By Cyril Tuohy
Women who don’t work with a financial advisor are nearly three times as likely to say their Social Security payment was less than expected, according to a survey commissioned by the Nationwide Financial Retirement Institute.
The survey found that 37 percent of women working with an advisor said they received good advice regarding Social Security, compared with only 13 percent of women who said they received good advice when not working with an advisor.
“Women who work with an advisor are more likely to receive good advice on optimizing Social Security,” said Shawn Britt, director of advanced consulting for Nationwide.
Knowing when to draw on Social Security is a delicate balancing act and depends on benefits coming to the spouse.
“If you have the ability to sacrifice a little for a few years, it is worth it,” Britt said in a news release. “Maximizing benefits will result in less chance of outliving other income sources and reduce the chance of not being able to maintain your lifestyle.”
With tens of millions of baby boomers retiring, advisors are spending more time digging into the details of their clients' Social Security benefits. As a rule, the longer beneficiaries wait to take Social Security benefits the better, because the delayed payments will be larger.
The findings of Nationwide's survey, conducted online within the United States by Harris Poll between Feb. 27 and March 4, were based on responses from a representative sample of 471 U.S. women aged 50 or older who said they are either retired or plan to retire in the next 10 years.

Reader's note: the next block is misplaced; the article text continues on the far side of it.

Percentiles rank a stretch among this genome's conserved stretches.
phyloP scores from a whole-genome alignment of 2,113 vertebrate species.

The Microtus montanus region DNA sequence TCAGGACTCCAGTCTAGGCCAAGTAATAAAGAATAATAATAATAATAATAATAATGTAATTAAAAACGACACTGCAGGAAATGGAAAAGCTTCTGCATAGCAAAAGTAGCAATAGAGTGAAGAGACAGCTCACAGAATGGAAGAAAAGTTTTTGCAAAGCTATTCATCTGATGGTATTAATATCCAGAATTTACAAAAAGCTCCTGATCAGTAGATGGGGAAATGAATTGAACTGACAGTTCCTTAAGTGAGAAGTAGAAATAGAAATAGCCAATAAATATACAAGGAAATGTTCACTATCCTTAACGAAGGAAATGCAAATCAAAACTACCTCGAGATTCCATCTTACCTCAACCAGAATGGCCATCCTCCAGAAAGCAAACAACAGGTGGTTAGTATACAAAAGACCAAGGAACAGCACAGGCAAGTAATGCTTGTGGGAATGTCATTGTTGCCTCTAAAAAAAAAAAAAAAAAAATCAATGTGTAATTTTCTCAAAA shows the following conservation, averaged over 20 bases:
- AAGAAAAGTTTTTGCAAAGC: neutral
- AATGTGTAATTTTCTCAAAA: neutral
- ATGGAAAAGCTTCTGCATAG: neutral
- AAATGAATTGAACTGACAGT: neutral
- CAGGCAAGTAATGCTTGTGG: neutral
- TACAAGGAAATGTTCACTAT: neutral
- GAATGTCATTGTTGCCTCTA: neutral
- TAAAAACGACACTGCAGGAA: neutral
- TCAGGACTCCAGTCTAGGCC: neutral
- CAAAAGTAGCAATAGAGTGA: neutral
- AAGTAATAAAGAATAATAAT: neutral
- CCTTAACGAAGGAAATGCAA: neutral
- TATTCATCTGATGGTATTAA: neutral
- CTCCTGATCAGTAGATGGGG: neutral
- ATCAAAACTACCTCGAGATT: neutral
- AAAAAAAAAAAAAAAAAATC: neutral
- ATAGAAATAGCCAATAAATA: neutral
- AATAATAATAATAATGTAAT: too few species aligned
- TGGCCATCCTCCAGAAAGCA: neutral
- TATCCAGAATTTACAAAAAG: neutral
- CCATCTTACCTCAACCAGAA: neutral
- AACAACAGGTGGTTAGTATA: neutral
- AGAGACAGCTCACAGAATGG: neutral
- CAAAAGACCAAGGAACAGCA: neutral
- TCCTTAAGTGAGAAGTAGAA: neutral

The survey found that more than four in five women elected to take Social Security early — only 15 percent waited until their full retirement age, and just 3 percent filed for their benefits late. Beneficiaries are eligible to draw on Social Security payments beginning at age 65.
Britt said that some women elect to take Social Security benefits early in the mistaken belief that they will receive more money in the long run, while others elect to take the monthly payments out of necessity or economic hardship.
Good advisors will brief their clients on the different options for taking Social Security. Married women, for example, can have their husbands “file and suspend,” which allows a wife to collect spousal benefits but delays the husband’s withdrawals until 70.
“That way, if he dies, she ends up with a much higher payment as a widow,” Britt said.
Women who took their benefit early reported an average monthly payment of $1,025, while those who waited for full retirement age received an average of $1,270 every month, an increase of 23 percent.
Cyril Tuohy is a writer based in Pennsylvania. He has covered the financial services industry for more than 15 years. Cyril may be reached at [email protected].
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